Re: [PATCH 2/2] kdb: Call vkdb_printf() from vprintk_default() only when wanted
From: Petr Mladek
Date: Wed Nov 23 2016 - 11:29:39 EST
On Tue 2016-11-22 14:32:39, Daniel Thompson wrote:
> On 22/11/16 12:45, Petr Mladek wrote:
> >On Mon 2016-11-07 10:24:22, Daniel Thompson wrote:
> >>On 21/10/16 13:50, Petr Mladek wrote:
> >>>kdb_trap_printk allows to pass normal printk() messages to kdb via
> >>>vkdb_printk(). For example, it is used to get backtrace using
> >>>the classic show_stack(), see kdb_show_stack().
> >>>vkdb_printf() tries to avoid a potential infinite loop by disabling
> >>>the trap. But this approach is racy, for example:
> >>>CPU1 CPU2
> >>> // assume that kdb_trap_printk == 0
> >>> saved_trap_printk = kdb_trap_printk;
> >>> kdb_trap_printk = 0;
> >>> kdb_show_stack()
> >>> kdb_trap_printk++;
> >>When kdb is running any of the commands that use kdb_trap_printk
> >>there is a single active CPU and the other CPUs should be in a
> >>holding pen inside kgdb_cpu_enter().
> >>The only time this is violated is when there is a timeout waiting
> >>for the other CPUs to report to the holding pen.
> >It means that the race window is small but it is there. Do I get
> >it correctly, please?
> I don't think the size of the race window is particularly
> interesting; it does exist.
> It is more important to be clear that the circumstances when the
> race exists are when an attempt to stop-the-world has failed. So
> rather than close the race it might be more useful to make the race
> unreachable by bringing the CPU that has failed to report under
Yup. The question is how the stop-the-world could fail and if we could
prevent all failures now and in the future.
> vkdb_printf()'s rough job is to:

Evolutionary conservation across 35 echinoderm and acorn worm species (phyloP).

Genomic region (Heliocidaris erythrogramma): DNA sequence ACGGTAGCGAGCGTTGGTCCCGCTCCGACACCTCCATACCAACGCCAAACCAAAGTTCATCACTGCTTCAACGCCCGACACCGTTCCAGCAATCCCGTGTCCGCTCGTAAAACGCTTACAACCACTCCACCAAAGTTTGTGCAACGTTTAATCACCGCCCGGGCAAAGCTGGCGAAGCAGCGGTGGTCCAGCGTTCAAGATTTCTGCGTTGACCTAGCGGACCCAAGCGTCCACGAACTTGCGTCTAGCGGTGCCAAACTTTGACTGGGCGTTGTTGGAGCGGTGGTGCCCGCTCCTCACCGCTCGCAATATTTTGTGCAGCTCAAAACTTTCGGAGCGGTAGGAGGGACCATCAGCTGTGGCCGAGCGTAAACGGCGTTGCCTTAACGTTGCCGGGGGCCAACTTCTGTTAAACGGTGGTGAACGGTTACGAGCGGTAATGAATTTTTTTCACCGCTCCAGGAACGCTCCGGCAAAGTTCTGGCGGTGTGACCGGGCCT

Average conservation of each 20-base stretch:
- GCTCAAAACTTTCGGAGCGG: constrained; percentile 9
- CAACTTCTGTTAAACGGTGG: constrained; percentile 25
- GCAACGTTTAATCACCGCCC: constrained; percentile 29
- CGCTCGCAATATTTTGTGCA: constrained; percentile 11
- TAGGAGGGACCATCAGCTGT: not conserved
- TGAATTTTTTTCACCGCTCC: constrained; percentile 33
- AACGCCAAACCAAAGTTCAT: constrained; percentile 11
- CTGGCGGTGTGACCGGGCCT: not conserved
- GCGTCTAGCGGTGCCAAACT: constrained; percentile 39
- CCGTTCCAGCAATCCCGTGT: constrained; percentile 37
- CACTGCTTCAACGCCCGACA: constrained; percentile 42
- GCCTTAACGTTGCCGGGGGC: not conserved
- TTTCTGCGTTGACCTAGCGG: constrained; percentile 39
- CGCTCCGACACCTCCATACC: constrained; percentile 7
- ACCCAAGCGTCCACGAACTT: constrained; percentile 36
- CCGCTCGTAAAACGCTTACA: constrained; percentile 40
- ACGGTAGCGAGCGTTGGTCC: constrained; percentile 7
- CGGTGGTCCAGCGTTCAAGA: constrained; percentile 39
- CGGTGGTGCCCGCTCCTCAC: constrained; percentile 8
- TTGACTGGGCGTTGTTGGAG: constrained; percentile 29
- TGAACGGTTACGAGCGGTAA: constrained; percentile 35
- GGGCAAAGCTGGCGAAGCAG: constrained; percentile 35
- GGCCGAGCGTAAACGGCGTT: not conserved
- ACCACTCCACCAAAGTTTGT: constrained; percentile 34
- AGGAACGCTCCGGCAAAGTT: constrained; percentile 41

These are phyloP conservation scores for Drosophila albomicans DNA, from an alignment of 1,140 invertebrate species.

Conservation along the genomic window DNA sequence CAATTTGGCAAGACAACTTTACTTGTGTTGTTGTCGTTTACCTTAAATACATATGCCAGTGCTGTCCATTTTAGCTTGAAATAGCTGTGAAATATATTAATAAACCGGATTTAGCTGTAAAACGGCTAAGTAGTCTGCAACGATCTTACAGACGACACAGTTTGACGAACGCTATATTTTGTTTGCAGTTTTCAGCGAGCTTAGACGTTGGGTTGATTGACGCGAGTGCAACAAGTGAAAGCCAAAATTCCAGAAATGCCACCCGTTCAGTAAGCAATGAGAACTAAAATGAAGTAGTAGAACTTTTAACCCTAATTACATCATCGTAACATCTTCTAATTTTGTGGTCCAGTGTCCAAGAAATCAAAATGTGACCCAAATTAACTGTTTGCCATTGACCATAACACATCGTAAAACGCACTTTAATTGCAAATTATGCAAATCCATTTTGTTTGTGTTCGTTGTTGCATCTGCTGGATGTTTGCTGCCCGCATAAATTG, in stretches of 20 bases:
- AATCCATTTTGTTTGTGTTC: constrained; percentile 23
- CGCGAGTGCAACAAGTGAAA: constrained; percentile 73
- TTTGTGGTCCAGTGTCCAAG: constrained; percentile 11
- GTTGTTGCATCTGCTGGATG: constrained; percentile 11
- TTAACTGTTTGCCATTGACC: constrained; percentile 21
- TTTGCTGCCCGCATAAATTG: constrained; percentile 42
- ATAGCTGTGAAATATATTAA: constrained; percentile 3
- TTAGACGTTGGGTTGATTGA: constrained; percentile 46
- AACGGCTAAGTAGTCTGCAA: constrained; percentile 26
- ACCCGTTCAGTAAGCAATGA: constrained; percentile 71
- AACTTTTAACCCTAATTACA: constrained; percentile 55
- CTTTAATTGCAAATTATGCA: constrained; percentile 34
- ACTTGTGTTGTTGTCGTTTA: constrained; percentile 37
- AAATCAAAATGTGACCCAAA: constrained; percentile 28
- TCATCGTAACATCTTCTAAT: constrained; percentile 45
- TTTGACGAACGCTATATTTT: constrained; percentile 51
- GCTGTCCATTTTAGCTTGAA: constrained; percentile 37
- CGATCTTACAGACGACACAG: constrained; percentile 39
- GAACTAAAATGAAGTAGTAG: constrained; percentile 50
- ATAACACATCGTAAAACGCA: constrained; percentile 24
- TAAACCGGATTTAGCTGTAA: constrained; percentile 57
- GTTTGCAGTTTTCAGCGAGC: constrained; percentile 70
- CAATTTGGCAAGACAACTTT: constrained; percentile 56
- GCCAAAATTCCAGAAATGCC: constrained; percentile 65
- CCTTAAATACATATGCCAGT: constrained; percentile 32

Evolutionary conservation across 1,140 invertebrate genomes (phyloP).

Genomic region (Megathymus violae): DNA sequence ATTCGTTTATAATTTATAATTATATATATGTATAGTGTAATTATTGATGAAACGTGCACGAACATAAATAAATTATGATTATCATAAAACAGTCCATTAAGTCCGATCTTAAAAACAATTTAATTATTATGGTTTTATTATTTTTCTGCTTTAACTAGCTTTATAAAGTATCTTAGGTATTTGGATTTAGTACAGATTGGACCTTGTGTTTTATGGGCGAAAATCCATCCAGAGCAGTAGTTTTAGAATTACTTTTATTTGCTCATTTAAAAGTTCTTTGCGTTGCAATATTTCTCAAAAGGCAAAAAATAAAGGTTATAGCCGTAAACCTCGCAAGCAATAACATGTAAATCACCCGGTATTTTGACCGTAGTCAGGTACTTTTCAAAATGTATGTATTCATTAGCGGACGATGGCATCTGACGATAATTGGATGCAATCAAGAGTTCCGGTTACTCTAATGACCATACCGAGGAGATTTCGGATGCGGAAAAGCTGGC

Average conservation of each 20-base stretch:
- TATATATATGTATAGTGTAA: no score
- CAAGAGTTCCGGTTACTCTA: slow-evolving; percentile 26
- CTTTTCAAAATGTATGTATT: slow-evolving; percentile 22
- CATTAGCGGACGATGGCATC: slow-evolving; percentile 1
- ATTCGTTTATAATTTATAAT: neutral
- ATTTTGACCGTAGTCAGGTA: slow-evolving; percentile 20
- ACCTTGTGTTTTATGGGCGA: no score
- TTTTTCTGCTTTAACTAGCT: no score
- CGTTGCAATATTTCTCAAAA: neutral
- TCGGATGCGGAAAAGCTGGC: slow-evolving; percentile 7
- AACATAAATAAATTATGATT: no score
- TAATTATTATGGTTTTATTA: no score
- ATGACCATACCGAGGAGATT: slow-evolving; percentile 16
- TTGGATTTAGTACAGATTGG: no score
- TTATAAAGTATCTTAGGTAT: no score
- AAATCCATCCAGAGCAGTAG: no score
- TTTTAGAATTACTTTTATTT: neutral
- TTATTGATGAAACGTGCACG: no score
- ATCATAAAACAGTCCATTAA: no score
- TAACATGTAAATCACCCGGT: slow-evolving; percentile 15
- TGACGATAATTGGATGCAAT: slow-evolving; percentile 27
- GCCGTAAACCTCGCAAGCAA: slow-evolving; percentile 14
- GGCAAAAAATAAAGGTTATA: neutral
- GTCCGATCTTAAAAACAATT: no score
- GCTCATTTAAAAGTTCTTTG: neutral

> 1. Issue the string to the kdb console (not the same as kernel
> 2. Store the string in the kernel logs.
> Of the above, #2 is achieved by temporarily setting the console log
> level to 0, calling printk() and restoring the log level. This is
> why vkdb_printf() needs the silly dance to avoid the recursion.
> Right now I'm toying with the idea of using the printk_func code for
> printk() interception.
> Firstly printk_func is per-cpu which removes a huge chain of complex
> reasoning (for a case that doesn't really exist).
> Secondly we could call the saved_printk_func directly making
> recursion impossible.
Note that there are plans to define per-CPU printk_context variable,
It will be used to choose the right printk_func. It will allow
to have more contexts and enter some of them recursively.
Then it should be easier to add support for KDB context.
> Sadly, if we accept that a rouge CPU might still be calling printk()
> then the approach above just opens up a race on the console log
We are also very close to add async printk. It will allow to
delegate the console handling into separate kthread. Then printk()
should not longer call console directly. The only exception would
be a system panic, when we really want to get messages out ASAP.
This last patchset can be seen at
But Sergey plans to get in the printk_context/printk_safe stuff first.
Anyway, then it should be easier to disable the console in kdb
PS: I am going to prepare v2 of this patchset. It might take
some time as I am repeatedly interrupted by some other urgent work.